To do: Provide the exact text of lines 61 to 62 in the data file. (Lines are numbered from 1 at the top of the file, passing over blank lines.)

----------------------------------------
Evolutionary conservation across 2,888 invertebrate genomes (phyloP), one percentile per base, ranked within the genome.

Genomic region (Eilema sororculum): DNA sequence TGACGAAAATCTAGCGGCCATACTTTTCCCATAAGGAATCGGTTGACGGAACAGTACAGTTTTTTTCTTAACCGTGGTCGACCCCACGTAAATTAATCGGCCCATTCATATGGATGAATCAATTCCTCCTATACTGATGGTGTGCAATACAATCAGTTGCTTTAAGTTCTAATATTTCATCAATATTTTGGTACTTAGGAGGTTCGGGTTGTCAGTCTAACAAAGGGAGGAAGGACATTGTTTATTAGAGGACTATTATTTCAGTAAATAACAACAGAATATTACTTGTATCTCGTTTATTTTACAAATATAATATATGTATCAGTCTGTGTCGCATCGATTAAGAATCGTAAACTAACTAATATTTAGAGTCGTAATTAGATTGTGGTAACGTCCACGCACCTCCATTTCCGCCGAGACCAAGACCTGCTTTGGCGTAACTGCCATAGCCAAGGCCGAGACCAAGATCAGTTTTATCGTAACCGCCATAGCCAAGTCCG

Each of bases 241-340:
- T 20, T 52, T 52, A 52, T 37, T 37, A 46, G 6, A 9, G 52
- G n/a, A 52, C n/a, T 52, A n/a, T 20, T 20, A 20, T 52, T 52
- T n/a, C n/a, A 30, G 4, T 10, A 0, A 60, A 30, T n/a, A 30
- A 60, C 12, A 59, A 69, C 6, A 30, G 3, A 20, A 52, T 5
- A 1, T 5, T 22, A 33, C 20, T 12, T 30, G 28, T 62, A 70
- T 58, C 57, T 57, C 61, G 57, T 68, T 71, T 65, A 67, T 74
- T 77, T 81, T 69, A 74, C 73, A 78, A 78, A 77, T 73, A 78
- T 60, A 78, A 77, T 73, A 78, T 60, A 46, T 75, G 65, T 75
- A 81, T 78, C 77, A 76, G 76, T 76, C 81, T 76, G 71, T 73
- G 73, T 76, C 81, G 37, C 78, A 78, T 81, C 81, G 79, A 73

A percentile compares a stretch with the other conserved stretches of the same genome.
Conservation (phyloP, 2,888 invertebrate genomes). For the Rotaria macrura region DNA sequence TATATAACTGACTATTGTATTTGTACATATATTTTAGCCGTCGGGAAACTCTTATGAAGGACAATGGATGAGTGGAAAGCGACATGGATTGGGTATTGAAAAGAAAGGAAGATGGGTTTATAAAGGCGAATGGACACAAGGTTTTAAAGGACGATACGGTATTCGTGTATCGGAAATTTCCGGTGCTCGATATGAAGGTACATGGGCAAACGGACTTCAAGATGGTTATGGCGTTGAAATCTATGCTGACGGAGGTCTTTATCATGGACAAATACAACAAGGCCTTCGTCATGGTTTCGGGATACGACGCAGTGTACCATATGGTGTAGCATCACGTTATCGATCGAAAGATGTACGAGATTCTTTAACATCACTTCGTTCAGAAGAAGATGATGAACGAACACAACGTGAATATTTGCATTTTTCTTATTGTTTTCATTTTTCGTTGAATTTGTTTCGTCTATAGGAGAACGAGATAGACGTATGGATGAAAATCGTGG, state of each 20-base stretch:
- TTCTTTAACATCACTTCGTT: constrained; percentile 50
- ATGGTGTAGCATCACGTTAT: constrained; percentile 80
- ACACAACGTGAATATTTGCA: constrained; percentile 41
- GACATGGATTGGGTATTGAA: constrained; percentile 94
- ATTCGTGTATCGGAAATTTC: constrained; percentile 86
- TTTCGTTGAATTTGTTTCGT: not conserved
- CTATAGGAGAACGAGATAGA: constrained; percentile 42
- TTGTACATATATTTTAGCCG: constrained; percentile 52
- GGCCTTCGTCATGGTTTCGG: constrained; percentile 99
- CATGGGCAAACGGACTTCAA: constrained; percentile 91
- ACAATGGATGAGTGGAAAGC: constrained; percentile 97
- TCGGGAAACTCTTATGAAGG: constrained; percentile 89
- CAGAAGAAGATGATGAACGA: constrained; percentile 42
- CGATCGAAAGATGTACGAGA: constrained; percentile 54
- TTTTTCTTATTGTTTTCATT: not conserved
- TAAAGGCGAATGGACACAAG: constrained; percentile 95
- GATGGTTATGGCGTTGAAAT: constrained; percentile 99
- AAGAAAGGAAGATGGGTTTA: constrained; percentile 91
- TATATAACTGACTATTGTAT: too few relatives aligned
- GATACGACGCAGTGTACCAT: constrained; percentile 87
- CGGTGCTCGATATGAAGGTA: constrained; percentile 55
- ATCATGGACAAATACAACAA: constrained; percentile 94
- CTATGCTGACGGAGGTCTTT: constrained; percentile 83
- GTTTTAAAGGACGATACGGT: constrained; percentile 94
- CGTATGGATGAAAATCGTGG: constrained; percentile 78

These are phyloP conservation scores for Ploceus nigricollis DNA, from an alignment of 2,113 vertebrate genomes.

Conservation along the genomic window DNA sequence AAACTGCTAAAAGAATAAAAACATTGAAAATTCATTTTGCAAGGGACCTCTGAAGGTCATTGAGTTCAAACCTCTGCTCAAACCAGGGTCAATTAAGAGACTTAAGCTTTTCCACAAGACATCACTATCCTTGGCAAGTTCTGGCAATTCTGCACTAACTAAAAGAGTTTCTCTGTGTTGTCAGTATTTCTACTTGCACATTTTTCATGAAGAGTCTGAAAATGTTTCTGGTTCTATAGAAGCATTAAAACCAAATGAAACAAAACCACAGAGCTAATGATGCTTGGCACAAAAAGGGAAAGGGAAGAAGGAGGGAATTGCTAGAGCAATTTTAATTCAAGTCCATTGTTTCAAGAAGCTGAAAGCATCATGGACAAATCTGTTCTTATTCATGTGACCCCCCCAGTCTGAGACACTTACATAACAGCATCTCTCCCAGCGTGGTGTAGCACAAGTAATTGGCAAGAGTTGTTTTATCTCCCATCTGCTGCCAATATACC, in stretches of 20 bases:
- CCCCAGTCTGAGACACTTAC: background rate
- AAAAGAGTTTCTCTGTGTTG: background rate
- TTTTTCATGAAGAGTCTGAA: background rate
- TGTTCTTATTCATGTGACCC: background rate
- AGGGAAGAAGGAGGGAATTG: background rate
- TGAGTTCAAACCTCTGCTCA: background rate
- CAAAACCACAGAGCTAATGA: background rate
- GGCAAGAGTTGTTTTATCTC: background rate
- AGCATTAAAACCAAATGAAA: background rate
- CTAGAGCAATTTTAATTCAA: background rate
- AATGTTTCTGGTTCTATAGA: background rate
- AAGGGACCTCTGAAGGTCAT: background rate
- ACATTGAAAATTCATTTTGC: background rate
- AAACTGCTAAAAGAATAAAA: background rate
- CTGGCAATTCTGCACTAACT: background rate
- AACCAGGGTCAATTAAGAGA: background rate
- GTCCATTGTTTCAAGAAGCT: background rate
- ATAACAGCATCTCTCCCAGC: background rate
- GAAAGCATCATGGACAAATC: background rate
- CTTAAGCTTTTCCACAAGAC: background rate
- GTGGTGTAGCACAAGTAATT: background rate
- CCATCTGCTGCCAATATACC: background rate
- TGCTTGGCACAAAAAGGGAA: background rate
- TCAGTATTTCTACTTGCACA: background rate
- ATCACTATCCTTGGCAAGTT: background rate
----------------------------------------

- GAAAGCATCATGGACAAATC: background rate
- CTTAAGCTTTTCCACAAGAC: background rate